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HARRISON – As stated in the main story about the 2019 Snowball Dinner Dance, Maye Tessner-Rood has been a driving force behind the Snowballs’ success for the past four years. In 2017, she conducted the “$100 from 100 Rosies Campaign” which itself brought in $10,500 for the Veterans Freedom Park Statue Fund. The can-do spirit of Rosie the Riveter has been an integral part of the event ever since.
Tessner-Rood headed up a bus trip in 2017 which enabled local residents to participate in a successful Guinness World Record attempt which resulted in a gathering of 3,755 blue clad, polka dot-bandanaed Rosies at the Eastern Michigan University Events Center in Ypsilanti. Participating in that event were some original Rosies who had worked in the nearby Willow Run Bomber Plant which during World War II was turning out one bomber every hour, 24 hours a day. By the time it ceased production, it had produced 8,685 B-24 Liberators.
A Westinghouse Electric ad campaign used the image of 20-year-old Naomi Parker Fraley, who was one of the first women to enter the Alameda Air Station in Alameda, Calif. A photo of her taken in 1942 as she worked a vertical lathe became the basis of the “We Can Do It” poster image created by J. Howard Miller. That is the graphic image which has come to be identified as “Rosie the Riveter.”
Tessner-Rood has stayed in touch with Parker Fraley’s family since 2017, even after that original Rosie passed away Jan. 20, 2018, one week after that year’s Snowball. Despite not receiving recognition until recent years of her unique role in the World War II home front defense effort, Naomi Parker Fraley’s sense of patriotism and moral compass did not waiver. It is that spirit which Tessner-Rood has sought tirelessly to engender among the local community. As she had said in a previous Cleaver interview:
“Her job wasn’t only to be the pretty girl on the poster to inspire. She lived it, and she truly did try to inspire across America.”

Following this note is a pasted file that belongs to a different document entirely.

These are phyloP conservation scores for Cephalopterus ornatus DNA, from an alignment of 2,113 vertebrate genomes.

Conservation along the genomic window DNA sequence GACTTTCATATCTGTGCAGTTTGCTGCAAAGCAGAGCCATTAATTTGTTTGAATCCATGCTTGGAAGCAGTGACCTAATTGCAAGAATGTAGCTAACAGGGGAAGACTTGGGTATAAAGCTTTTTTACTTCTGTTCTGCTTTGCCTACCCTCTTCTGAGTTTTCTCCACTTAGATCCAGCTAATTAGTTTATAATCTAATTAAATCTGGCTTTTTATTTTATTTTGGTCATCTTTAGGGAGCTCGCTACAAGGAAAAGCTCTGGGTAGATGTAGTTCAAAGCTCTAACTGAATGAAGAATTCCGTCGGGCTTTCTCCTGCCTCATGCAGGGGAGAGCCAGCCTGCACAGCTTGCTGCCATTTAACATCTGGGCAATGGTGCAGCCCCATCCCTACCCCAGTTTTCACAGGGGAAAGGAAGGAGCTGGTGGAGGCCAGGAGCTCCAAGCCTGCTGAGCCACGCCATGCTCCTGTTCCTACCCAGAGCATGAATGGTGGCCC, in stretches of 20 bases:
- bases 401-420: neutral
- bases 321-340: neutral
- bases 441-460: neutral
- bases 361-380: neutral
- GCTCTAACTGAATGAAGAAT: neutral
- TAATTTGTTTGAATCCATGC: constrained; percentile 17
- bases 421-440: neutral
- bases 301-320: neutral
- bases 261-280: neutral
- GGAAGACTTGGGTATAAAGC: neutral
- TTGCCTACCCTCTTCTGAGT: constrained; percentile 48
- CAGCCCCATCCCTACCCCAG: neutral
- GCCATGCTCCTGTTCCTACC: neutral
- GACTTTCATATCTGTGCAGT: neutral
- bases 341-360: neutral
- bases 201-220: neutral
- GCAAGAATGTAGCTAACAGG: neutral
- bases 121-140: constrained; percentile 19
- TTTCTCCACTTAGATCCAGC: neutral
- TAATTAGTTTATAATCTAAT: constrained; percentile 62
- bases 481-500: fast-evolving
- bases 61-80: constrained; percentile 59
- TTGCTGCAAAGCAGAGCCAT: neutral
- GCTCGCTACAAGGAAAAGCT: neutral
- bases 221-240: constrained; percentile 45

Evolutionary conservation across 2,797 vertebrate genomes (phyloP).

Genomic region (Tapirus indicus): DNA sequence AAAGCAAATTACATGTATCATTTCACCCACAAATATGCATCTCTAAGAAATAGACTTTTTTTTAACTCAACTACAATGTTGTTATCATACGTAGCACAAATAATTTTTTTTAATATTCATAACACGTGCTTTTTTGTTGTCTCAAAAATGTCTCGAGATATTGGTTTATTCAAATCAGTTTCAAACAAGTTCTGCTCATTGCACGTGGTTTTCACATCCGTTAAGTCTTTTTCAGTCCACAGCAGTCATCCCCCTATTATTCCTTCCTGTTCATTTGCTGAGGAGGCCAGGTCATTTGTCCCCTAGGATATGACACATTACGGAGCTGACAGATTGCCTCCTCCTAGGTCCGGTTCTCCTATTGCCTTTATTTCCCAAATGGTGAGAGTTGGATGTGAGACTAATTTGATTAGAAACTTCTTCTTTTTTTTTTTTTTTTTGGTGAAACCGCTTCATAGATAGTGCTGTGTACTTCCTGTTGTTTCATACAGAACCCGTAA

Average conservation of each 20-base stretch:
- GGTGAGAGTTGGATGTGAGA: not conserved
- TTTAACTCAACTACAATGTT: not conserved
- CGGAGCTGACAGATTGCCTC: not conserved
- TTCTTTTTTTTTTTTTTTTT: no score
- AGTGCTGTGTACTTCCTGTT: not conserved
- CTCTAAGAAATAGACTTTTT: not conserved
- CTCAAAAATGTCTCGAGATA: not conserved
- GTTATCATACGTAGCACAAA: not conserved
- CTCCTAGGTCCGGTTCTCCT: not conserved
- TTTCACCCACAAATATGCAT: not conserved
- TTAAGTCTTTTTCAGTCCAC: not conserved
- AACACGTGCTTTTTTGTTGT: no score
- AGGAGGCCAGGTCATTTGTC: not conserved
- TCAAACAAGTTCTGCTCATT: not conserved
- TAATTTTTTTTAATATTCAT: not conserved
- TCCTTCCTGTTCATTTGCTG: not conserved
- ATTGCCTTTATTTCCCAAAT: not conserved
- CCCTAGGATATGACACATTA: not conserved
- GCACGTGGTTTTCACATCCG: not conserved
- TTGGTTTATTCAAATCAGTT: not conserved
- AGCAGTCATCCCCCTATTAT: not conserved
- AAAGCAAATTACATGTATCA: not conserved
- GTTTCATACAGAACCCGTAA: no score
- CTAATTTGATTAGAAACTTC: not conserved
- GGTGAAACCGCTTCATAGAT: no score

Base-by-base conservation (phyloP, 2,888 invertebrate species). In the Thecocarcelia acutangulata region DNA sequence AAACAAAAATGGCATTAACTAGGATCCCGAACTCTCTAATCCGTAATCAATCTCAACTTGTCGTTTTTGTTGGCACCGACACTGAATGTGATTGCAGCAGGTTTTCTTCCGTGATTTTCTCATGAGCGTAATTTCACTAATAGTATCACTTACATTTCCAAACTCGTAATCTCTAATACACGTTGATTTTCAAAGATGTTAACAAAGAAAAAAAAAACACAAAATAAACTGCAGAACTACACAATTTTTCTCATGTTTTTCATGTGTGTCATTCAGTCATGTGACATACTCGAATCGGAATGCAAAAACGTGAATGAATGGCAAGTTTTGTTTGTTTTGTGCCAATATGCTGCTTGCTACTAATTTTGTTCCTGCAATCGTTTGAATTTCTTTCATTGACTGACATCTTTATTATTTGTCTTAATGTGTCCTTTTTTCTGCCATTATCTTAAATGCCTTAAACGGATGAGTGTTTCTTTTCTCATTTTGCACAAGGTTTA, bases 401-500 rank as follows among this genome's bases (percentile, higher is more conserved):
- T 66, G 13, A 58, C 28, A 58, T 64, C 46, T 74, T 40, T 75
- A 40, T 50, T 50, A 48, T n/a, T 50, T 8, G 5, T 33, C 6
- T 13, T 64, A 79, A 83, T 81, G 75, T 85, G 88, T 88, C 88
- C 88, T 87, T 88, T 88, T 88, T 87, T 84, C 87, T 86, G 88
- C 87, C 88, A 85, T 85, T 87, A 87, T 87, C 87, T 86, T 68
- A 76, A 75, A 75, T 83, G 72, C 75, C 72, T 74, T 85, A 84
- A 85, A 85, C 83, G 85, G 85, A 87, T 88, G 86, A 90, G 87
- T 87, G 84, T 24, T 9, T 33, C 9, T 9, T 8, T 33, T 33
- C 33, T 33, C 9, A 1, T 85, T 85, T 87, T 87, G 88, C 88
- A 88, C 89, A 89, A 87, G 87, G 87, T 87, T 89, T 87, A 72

Parker Fraley had signed several of the Westinghouse “We Can Do It” posters and had advised her stepson to disperse them where he thought they would be best used. Unfortunately, the recent fires in California claimed the stepson’s home. The family did have time to take many of their belongings, but after moving into a new residence, a second fire swept through that area as well. The posters had been placed into a safe, and when the safe was opened after the fire, the posters were found intact. The family then donated one of those posters to this year’s Snowball. Needless to say, that poster was possibly the highest bid item for the evening, claimed for $375.
This is where the story takes a turn.
City of Harrison office staff came up with a special idea of how to honor Tessner-Rood for her dedication to the Veterans Freedom Park and the greater Harrison/Hayes community, and set on the Rosie theme as a way to “do it up right.” They put the word out and began some successful fundraising of their own.
During the Snowball, Tessner-Rood was brought out to the dance floor to join Mayor Stacy Stocking, City Manager and Clerk Tracey Connelly, Treasurer Sharon Hawkins and Utilities Clerk Tracy Wheeler-Clay. Stocking explained the project a bit, while the four held up a long, draped object, that turned out to be the backrest portion of a city bench with images of the Westinghouse “We Can Do It” Rosie on the left end, and Maye Tessner-Rood striking a similar pose on the right end.
“My girls in the city office came up with this idea about a month ago,” Stocking said. “And Tracy Wheeler-Clay and Sharon Hawkins went on a quest to raise some money. We did business with Jeff Hoskey from Hoggers and Larry Sheldon and my DPW workers to create a memorial bench honoring Maye, which will be placed at M-61 and Broad Street.”
The remaining $700 that was raised was awarded to Tessner-Rood to be donated in her name to the Veterans Freedom Park Statue Fund.
And as the park bench back was revealed, an obviously deeply touched Tessner-Rood could not hold back her tears. When she was again able to speak, she told the crowd that the work she has done for the statue project has been a labor of love for her, and spoke of her own son who is currently serving abroad in the military.
“The support of our community for our veterans is phenomenal,” she said. “And the support of the community to our community is… There’s no community that can beat it, I don’t care where you’re from.”
And as the saying goes: But wait, there’s more.
The bidding was indeed heavy for the signed Rosie poster, and when bidding was over there was much speculation about it. It wasn’t very long before it was made known that the poster had been purchased by a consortium of four: Lorraine Redmond, Gene Payne, Stacy Stocking and Veto Giannola. The four were bidding individually, and then decided to pool their cash, with the intent of gifting it to the one person in the building who could quite possibly be the most sincere Rosie fan/appreciator in the country – Maye Tessner-Rood.
So, what goes around does indeed come around. In this instance it refers to the open, embracing and patriotic can-do American spirit espoused and lived by one beloved member of this humble community. A woman who truly “Can Do It Again, With the Rosie Spirit.”